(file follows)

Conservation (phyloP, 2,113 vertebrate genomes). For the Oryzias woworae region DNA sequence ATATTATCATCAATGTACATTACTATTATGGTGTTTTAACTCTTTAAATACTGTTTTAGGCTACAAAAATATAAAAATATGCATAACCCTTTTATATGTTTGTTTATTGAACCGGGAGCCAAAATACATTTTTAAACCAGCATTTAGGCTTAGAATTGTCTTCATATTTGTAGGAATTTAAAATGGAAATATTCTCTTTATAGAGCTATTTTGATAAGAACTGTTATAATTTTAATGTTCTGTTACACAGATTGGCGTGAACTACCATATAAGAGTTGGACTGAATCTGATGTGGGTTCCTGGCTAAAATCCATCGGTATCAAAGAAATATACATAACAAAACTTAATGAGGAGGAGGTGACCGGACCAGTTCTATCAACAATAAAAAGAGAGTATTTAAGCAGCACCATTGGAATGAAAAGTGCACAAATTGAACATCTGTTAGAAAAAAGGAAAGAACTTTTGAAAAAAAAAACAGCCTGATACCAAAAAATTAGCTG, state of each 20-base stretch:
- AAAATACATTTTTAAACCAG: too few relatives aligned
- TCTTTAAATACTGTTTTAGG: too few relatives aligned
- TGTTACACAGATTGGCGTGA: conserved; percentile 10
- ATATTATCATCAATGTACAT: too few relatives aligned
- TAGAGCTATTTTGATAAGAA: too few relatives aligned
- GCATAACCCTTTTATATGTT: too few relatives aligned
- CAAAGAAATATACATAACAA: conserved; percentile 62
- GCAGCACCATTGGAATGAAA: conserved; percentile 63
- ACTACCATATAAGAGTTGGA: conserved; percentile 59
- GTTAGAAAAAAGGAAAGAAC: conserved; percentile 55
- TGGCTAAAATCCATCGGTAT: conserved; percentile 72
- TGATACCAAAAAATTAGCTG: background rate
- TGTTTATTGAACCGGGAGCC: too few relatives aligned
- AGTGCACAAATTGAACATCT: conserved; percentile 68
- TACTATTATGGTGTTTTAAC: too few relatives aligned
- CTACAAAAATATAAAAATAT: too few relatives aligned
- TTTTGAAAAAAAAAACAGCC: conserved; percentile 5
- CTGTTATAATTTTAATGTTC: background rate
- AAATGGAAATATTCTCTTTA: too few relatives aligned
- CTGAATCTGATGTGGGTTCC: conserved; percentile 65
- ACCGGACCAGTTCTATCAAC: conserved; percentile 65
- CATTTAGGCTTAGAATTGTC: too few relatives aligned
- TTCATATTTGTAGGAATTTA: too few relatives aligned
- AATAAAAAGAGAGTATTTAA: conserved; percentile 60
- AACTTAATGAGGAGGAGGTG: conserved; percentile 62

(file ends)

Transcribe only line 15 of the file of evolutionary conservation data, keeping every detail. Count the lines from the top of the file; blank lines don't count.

- AGTGCACAAATTGAACATCT: conserved; percentile 68